Senate intel leaders seek FBI briefing after NRCC hack compromises GOP committee
Senators seeking details about the recently disclosed National Republican Congressional Committee hack said Wednesday that they will ask the FBI for a briefing on the breach.
The leaders of the Senate Intelligence Committee told journalists that will ask the FBI for information about its investigation into the incident that compromised the fundraising arm of congressional Republicans, Politico reported.
“We’ll get a briefing on that,” Chairman Richard Burr, North Carolina Republican, told the outlet.
Committee members “absolutely” want to speak with the FBI about the hack, said Sen. Mark Warner, Virginia Democrat.
Mr. Warner, the committee’s ranking Democrat, said he was “not even sure which foreign country” was responsible for the hack, Politico reported.
“Too often countries see disarray in America as their goal,” he said. “At the end of day, they’re not in favor of Republicans over Democrats, they’re in favor of disrupting our country.”
The FBI did not immediately return a request for comment.
Politico firstreported Tuesday that the NRCC suffered a “major hack” prior to the Nov. 6 midterm elections that resulted in thousands of sensitive emails being stolen.
The breach was detected in April, but congressional Republicans including Speaker Paul Ryan of Wisconsin, Majority Leader Kevin McCarthy of California and Majority Whip Steve Scalise of Louisiana said they were unaware of the incident until being notified by Politico this week, the outlet reported.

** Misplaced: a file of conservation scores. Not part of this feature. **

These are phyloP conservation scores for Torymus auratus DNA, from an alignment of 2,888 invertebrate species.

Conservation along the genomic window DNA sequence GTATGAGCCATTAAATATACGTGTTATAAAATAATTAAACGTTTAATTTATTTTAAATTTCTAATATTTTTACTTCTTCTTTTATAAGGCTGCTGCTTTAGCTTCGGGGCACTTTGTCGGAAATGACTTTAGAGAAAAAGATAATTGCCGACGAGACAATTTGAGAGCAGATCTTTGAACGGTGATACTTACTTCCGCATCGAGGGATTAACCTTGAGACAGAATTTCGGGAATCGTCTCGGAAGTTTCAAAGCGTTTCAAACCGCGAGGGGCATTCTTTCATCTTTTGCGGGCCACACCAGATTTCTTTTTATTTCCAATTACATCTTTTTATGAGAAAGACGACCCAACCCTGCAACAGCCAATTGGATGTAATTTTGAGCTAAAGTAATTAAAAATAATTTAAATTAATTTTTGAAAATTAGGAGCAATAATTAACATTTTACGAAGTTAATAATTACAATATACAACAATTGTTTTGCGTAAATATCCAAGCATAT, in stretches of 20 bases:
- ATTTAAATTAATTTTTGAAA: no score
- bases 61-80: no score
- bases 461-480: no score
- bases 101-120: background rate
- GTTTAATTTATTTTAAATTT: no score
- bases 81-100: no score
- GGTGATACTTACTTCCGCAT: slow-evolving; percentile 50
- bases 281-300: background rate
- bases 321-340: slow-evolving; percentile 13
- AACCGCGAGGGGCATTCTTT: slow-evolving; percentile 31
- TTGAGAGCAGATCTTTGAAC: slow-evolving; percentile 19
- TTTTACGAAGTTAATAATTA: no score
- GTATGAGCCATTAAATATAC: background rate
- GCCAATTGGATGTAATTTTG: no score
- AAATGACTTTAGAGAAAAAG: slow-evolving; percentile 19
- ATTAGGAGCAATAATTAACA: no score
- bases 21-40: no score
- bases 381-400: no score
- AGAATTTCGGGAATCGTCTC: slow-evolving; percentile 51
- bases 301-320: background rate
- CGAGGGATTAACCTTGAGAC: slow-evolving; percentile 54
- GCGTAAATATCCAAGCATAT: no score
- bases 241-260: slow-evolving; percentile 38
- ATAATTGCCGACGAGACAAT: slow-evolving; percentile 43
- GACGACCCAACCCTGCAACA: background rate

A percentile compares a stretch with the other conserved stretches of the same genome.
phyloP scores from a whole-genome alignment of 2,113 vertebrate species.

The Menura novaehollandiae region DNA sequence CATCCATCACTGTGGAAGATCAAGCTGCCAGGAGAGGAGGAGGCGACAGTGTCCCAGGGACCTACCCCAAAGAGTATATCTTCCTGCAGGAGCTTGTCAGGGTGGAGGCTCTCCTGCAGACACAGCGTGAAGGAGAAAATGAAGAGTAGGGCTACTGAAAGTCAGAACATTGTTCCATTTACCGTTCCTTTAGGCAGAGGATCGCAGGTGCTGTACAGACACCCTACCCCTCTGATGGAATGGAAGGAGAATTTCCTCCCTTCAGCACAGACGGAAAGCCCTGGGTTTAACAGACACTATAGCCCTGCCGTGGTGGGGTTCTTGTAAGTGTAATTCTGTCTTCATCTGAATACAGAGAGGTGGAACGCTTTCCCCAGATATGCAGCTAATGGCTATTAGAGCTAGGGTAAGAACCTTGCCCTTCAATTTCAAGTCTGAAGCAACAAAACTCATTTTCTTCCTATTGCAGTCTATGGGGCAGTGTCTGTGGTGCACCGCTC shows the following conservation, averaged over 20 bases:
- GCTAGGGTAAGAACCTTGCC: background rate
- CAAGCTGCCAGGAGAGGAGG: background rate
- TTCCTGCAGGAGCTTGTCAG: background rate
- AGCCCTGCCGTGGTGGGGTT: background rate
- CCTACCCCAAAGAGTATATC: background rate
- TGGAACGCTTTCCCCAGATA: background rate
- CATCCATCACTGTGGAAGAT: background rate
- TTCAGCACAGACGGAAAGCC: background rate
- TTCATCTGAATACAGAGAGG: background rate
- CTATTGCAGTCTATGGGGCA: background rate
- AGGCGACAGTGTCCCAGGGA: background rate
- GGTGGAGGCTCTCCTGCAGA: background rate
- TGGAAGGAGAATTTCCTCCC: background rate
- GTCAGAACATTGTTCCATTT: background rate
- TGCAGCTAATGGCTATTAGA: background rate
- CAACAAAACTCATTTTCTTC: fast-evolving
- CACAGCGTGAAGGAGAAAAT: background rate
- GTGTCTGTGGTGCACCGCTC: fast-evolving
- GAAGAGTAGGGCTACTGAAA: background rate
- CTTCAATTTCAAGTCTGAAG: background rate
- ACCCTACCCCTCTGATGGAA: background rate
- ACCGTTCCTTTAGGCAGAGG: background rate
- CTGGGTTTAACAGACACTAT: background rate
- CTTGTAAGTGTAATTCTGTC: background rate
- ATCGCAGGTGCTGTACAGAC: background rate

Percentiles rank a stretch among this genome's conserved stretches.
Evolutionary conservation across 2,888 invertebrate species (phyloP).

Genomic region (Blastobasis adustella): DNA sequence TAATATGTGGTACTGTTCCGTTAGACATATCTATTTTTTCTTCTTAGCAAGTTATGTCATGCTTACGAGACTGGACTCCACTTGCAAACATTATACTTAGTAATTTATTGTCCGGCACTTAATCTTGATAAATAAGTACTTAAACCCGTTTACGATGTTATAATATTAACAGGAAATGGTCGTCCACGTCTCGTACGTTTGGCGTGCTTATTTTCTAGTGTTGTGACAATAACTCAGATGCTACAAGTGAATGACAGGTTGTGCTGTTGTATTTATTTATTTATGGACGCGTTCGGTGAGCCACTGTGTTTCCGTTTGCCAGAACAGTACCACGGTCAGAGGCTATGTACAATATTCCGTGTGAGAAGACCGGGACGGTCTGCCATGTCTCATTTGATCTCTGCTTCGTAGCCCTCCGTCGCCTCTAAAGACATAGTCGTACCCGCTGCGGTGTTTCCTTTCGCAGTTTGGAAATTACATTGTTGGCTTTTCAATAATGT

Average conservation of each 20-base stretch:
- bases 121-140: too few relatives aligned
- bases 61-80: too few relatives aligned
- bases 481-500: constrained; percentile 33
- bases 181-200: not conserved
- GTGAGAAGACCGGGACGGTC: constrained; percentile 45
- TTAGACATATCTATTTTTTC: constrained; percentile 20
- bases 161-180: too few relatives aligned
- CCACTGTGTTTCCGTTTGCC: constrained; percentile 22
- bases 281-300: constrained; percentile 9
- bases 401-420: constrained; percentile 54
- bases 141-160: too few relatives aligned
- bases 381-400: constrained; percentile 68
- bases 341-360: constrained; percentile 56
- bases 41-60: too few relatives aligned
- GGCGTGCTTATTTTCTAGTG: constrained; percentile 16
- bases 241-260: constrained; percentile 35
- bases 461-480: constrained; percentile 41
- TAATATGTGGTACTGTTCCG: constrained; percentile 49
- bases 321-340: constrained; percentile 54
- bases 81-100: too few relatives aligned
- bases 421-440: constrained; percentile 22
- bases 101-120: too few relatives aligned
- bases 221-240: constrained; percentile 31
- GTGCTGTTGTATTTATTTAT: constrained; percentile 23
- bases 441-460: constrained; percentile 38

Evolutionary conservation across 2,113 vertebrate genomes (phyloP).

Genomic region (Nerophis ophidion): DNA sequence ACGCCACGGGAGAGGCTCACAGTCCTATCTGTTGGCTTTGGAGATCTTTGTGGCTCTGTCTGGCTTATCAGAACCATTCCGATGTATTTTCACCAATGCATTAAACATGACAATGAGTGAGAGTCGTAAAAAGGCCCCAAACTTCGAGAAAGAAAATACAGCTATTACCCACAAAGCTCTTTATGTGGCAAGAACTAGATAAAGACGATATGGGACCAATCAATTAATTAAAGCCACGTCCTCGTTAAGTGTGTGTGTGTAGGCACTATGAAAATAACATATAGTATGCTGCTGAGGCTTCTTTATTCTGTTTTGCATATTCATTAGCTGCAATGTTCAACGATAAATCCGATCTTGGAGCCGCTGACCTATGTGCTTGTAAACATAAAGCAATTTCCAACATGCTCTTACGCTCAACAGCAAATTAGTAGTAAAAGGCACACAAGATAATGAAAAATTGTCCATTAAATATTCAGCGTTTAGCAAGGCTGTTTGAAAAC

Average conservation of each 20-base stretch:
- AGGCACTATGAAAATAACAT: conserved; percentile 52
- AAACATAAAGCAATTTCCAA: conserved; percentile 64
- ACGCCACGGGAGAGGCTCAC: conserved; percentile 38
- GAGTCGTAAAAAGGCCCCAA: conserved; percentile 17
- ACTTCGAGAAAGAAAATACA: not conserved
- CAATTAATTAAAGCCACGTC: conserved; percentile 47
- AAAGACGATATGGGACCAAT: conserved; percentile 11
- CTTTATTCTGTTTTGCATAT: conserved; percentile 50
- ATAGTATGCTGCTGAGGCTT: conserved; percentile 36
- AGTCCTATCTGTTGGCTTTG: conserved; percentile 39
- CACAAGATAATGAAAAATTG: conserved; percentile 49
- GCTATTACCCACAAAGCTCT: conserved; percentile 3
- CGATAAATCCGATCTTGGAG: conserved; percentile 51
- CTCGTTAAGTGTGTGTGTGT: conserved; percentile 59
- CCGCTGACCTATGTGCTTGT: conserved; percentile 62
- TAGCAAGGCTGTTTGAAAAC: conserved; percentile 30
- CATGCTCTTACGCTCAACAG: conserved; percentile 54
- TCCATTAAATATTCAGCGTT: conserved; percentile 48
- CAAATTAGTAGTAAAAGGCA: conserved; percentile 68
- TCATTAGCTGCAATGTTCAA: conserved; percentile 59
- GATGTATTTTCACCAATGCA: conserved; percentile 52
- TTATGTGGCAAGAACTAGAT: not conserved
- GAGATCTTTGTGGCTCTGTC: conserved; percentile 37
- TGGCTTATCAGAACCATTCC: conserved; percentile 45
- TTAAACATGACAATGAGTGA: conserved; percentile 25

“The NRCC can confirm that it was the victim of a cyber intrusion by an unknown entity,” a public relations firm hired by NRCC said in a statement. “The cybersecurity of the Committee’s data is paramount, and upon learning of the intrusion, the NRCC immediately launched an internal investigation and notified the FBI, which is now investigating the matter.”
The Democratic Congressional Campaign Committee, the NRCC’s Democratic counterpart, was compromised over two years earlier by alleged Russian state-sponsored hackers. The Justice Department has since determined that the hackers behind the DCCC breach leveraged stolen user credentials to subsequently compromise Democratic National Committee computer system and steal internal emails later leaked online during the 2016 U.S. presidential race.
Leaders of the NRCC and DCCC were previously involved in unsuccessful negotiations held prior to last month’s midterm races that would have resulted in both groups agreeing not to use hacked or stolen material.